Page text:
In the ER, I told my mother that I was hungry and I wanted nothing more than a cheeseburger. If it wasn’t an appendicitis, I wanted to get a cheeseburger. Sadly, after being pumped up full of iodine, my cheeseburger craving was over.
Before I’m wheeled out of my hospital room to the OR, my nurse-until-seven, Melissa, asked, “Do you have any piercings? Anywhere? Belly? Tongue?” I shook my head. I’ve never been one for body stuff like that and I had no intention to have any.
The surgeon (whose name I will not mention, but his office is in McAllen, TX and he’s the most unhappiest, rudest, annoying as hell, condescending assholes I have ever met in my short time in this earth) explain to me that I will be having a laparoscopic appendectomy and what the was. All I heard, to be honest, was that it’ll heal quicker, less chances of an infection, and recovery time will be quickened and I can be strolling sans cane, though I still have one because I roll like that and because it helps me keep my balance, but I’m needing it less and less and I was just sent home two days ago.
I look at my mother before I’m wheeled out for surgery, I tell my mother, “After this, no matter what they feed me, you got to tell me it’s a cheeseburger. I don’t care if it’s soup, you tell me it’s a cheeseburger.”
I don’t remember much of the leading steps of the surgery, minus the narrow bed and my Nip/Tuck reference. When I awoke, I had this Darth Vader mask over my face that spewed smoke, a blanket around my head, a soreness in my throat and a violent need to pee. My mother was brought into the recovery room, instructed not to talk to me. I could hear their chatter in my sleep. I opened my eyes and they closed. Typical TV fashion, I heard them say he’s coming to. I opened my eyes again, and, again, they closed. Third time charm, I opened my eyes and turned to see my mother and I started to talk. My mother didn’t know what to do. I asked, “Why do I have a sore throat? And why do I need to pee?”
“He needs to pee.”
The doctor assists me with this by giving me a container to pee in. I can’t seem to stay up, he then tells me he’ll help me more, by grabbing my penis and holding it for me into the container, meanwhile looking away. This doesn’t help me, it just confuses me and makes me think what the hell is going on.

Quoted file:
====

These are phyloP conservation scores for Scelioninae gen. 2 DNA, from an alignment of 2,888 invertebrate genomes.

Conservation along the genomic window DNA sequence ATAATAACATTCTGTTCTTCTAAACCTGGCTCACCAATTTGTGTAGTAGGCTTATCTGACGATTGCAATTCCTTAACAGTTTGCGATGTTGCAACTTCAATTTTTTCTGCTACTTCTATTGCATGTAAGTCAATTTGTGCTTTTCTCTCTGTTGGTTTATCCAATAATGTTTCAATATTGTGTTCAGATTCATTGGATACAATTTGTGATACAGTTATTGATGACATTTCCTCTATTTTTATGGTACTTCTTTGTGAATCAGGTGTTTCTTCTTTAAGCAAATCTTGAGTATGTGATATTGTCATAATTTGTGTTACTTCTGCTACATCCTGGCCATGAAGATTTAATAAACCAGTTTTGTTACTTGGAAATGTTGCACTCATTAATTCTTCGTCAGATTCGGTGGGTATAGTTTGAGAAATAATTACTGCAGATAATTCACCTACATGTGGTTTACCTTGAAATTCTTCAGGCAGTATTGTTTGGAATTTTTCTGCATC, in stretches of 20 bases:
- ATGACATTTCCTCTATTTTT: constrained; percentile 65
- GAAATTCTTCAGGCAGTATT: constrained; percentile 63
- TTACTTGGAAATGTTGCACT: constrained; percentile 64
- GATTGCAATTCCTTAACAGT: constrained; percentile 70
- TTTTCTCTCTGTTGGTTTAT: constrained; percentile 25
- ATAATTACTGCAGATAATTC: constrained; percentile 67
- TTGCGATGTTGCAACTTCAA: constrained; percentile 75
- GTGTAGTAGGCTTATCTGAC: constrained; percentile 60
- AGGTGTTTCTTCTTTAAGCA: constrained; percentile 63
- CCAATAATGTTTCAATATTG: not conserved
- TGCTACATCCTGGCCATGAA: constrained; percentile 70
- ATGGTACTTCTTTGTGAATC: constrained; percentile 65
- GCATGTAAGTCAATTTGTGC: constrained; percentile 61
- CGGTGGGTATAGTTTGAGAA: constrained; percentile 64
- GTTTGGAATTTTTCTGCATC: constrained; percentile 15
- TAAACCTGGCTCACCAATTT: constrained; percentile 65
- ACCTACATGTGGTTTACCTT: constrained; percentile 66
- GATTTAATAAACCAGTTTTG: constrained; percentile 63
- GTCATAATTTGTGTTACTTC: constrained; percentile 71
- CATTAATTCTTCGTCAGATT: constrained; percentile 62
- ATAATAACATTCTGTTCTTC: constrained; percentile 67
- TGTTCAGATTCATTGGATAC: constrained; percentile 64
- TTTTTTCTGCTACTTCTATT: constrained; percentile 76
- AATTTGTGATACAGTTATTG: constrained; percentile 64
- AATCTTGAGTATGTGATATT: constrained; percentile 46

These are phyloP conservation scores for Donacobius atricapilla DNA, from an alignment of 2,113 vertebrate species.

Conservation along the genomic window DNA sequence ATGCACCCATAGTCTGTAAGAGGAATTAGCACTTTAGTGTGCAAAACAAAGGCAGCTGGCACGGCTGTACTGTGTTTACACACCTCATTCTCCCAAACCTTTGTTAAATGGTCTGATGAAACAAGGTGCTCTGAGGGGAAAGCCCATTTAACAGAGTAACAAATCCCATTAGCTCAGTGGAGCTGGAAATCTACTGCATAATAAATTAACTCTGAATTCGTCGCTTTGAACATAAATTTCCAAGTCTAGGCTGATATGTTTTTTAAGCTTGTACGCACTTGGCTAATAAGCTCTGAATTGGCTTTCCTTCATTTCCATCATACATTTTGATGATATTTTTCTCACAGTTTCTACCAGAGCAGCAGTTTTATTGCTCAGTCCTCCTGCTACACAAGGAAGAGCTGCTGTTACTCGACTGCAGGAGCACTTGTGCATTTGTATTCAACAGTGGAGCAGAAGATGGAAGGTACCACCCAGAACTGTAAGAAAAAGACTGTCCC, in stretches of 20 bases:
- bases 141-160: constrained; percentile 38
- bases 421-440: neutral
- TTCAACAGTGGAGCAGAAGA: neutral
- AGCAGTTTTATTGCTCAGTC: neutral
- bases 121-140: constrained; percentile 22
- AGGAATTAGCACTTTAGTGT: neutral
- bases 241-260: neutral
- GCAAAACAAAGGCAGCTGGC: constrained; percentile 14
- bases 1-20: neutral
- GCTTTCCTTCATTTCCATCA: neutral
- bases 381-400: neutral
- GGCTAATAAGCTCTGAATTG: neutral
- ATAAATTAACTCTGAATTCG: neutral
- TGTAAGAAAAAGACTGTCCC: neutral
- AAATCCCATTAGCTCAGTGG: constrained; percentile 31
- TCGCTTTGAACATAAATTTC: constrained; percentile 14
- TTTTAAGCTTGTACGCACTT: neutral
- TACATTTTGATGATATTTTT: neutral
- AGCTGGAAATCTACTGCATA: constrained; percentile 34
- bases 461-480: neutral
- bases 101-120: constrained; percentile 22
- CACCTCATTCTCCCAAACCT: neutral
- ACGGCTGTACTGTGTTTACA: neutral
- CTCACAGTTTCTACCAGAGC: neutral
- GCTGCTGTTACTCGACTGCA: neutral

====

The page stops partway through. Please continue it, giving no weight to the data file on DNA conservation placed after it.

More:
“Would you like to get up?”
I nod. I sit up. I stand up. I almost fall. Back in bed. And that’s when I see it. This globe hanging down me. It’s filled with a dull red liquid color that’s too light to be blood. I don’t know what it is, but it turns out to be called a JP drain, which later learned means Jackson Pratt drain. This was my hour glass to health as once it stopped filling up, I was that much closer to getting home.
I’m wheeled back to the the room where I begin my struggle to learn how to pee again, a feet that takes me hours. I was threatened by one of the nurses – not really threatened – if I didn’t pee more problems were to come. Thankfully, I learned how to pee.
Backtracking, while I was still in the recovery room, my throat was being most bothersome. They removed the mask because I asked if I could. They removed it for me. They told me that I wasn’t going to be able to eat for a while and that when I laugh or cough to use a “clutch” which can be a pillow or a blanket in order to push out the gas trapped inside me. I’m told to walk around because that helps with the pumpking of the JP drain and the leakage around the hole that the tube that it’s placed in. I complain about my throat again, hoping they could explain it to me. They don’t. Instead the doctor gives me a cup of ice. This, my friends, is all I can eat for the next couple of days. I grabbed some ice chips, sucked on them and said to my mother, “This here. This are cheeseburgers.”